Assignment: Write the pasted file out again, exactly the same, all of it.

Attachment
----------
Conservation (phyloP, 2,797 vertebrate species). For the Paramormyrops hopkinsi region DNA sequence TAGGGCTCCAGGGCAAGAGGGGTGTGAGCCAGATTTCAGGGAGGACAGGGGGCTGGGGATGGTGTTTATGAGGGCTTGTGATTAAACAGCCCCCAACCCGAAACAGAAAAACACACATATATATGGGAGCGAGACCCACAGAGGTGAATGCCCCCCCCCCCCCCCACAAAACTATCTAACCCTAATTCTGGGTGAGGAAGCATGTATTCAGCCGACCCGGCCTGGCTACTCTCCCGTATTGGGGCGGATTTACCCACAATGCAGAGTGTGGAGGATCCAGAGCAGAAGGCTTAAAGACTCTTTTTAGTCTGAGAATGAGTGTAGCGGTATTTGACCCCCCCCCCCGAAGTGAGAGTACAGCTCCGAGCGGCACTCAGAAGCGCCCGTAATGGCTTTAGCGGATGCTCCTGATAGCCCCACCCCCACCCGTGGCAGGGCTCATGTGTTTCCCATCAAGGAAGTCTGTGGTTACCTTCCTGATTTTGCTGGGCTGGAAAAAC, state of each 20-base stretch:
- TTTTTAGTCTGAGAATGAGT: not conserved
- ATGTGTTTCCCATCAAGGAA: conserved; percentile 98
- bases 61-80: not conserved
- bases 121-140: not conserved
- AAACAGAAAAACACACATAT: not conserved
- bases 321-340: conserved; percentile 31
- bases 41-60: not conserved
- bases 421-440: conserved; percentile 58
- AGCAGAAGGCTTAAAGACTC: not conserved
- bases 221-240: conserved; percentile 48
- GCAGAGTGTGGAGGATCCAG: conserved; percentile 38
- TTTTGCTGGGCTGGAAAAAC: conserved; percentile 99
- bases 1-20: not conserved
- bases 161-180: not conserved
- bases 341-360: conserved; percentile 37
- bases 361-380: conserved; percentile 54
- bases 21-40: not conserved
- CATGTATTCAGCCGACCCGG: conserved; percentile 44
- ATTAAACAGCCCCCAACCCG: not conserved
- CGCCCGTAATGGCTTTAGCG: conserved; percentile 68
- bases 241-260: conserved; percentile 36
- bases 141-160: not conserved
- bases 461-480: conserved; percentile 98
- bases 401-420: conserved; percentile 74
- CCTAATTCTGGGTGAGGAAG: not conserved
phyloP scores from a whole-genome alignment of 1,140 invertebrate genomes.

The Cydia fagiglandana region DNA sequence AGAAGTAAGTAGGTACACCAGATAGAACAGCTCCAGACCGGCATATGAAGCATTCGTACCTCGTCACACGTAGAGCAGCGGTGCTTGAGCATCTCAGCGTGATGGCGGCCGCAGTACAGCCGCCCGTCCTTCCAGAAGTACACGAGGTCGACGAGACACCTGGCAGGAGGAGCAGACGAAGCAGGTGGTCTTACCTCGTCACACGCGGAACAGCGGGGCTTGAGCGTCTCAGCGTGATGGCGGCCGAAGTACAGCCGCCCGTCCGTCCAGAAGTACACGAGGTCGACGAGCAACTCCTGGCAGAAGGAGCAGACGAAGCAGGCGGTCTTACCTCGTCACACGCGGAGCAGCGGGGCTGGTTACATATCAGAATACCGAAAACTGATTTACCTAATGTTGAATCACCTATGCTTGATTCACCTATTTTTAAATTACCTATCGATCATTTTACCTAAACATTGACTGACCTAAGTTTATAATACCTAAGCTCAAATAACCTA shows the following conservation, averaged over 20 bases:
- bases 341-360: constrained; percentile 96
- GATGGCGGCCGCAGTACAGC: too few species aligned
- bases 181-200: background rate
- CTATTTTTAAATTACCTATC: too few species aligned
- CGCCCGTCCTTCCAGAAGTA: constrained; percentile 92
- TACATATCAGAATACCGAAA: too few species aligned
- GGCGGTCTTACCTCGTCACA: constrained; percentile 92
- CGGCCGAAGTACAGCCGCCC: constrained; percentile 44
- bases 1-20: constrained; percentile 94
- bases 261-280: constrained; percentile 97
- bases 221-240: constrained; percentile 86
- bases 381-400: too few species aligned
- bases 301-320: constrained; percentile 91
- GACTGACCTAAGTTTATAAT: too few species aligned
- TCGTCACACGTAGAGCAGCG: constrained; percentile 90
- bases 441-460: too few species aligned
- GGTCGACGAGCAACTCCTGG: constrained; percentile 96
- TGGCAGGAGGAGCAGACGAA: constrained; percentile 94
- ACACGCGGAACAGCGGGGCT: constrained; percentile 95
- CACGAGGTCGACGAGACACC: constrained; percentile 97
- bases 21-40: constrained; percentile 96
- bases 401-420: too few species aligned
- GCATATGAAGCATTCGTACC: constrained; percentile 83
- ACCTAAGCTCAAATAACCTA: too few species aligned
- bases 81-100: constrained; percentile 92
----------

Conservation (phyloP, 2,797 vertebrate species). For the Paramormyrops hopkinsi region DNA sequence TAGGGCTCCAGGGCAAGAGGGGTGTGAGCCAGATTTCAGGGAGGACAGGGGGCTGGGGATGGTGTTTATGAGGGCTTGTGATTAAACAGCCCCCAACCCGAAACAGAAAAACACACATATATATGGGAGCGAGACCCACAGAGGTGAATGCCCCCCCCCCCCCCCACAAAACTATCTAACCCTAATTCTGGGTGAGGAAGCATGTATTCAGCCGACCCGGCCTGGCTACTCTCCCGTATTGGGGCGGATTTACCCACAATGCAGAGTGTGGAGGATCCAGAGCAGAAGGCTTAAAGACTCTTTTTAGTCTGAGAATGAGTGTAGCGGTATTTGACCCCCCCCCCCGAAGTGAGAGTACAGCTCCGAGCGGCACTCAGAAGCGCCCGTAATGGCTTTAGCGGATGCTCCTGATAGCCCCACCCCCACCCGTGGCAGGGCTCATGTGTTTCCCATCAAGGAAGTCTGTGGTTACCTTCCTGATTTTGCTGGGCTGGAAAAAC, state of each 20-base stretch:
- TTTTTAGTCTGAGAATGAGT: not conserved
- ATGTGTTTCCCATCAAGGAA: conserved; percentile 98
- bases 61-80: not conserved
- bases 121-140: not conserved
- AAACAGAAAAACACACATAT: not conserved
- bases 321-340: conserved; percentile 31
- bases 41-60: not conserved
- bases 421-440: conserved; percentile 58
- AGCAGAAGGCTTAAAGACTC: not conserved
- bases 221-240: conserved; percentile 48
- GCAGAGTGTGGAGGATCCAG: conserved; percentile 38
- TTTTGCTGGGCTGGAAAAAC: conserved; percentile 99
- bases 1-20: not conserved
- bases 161-180: not conserved
- bases 341-360: conserved; percentile 37
- bases 361-380: conserved; percentile 54
- bases 21-40: not conserved
- CATGTATTCAGCCGACCCGG: conserved; percentile 44
- ATTAAACAGCCCCCAACCCG: not conserved
- CGCCCGTAATGGCTTTAGCG: conserved; percentile 68
- bases 241-260: conserved; percentile 36
- bases 141-160: not conserved
- bases 461-480: conserved; percentile 98
- bases 401-420: conserved; percentile 74
- CCTAATTCTGGGTGAGGAAG: not conserved
phyloP scores from a whole-genome alignment of 1,140 invertebrate genomes.

The Cydia fagiglandana region DNA sequence AGAAGTAAGTAGGTACACCAGATAGAACAGCTCCAGACCGGCATATGAAGCATTCGTACCTCGTCACACGTAGAGCAGCGGTGCTTGAGCATCTCAGCGTGATGGCGGCCGCAGTACAGCCGCCCGTCCTTCCAGAAGTACACGAGGTCGACGAGACACCTGGCAGGAGGAGCAGACGAAGCAGGTGGTCTTACCTCGTCACACGCGGAACAGCGGGGCTTGAGCGTCTCAGCGTGATGGCGGCCGAAGTACAGCCGCCCGTCCGTCCAGAAGTACACGAGGTCGACGAGCAACTCCTGGCAGAAGGAGCAGACGAAGCAGGCGGTCTTACCTCGTCACACGCGGAGCAGCGGGGCTGGTTACATATCAGAATACCGAAAACTGATTTACCTAATGTTGAATCACCTATGCTTGATTCACCTATTTTTAAATTACCTATCGATCATTTTACCTAAACATTGACTGACCTAAGTTTATAATACCTAAGCTCAAATAACCTA shows the following conservation, averaged over 20 bases:
- bases 341-360: constrained; percentile 96
- GATGGCGGCCGCAGTACAGC: too few species aligned
- bases 181-200: background rate
- CTATTTTTAAATTACCTATC: too few species aligned
- CGCCCGTCCTTCCAGAAGTA: constrained; percentile 92
- TACATATCAGAATACCGAAA: too few species aligned
- GGCGGTCTTACCTCGTCACA: constrained; percentile 92
- CGGCCGAAGTACAGCCGCCC: constrained; percentile 44
- bases 1-20: constrained; percentile 94
- bases 261-280: constrained; percentile 97
- bases 221-240: constrained; percentile 86
- bases 381-400: too few species aligned
- bases 301-320: constrained; percentile 91
- GACTGACCTAAGTTTATAAT: too few species aligned
- TCGTCACACGTAGAGCAGCG: constrained; percentile 90
- bases 441-460: too few species aligned
- GGTCGACGAGCAACTCCTGG: constrained; percentile 96
- TGGCAGGAGGAGCAGACGAA: constrained; percentile 94
- ACACGCGGAACAGCGGGGCT: constrained; percentile 95
- CACGAGGTCGACGAGACACC: constrained; percentile 97
- bases 21-40: constrained; percentile 96
- bases 401-420: too few species aligned
- GCATATGAAGCATTCGTACC: constrained; percentile 83
- ACCTAAGCTCAAATAACCTA: too few species aligned
- bases 81-100: constrained; percentile 92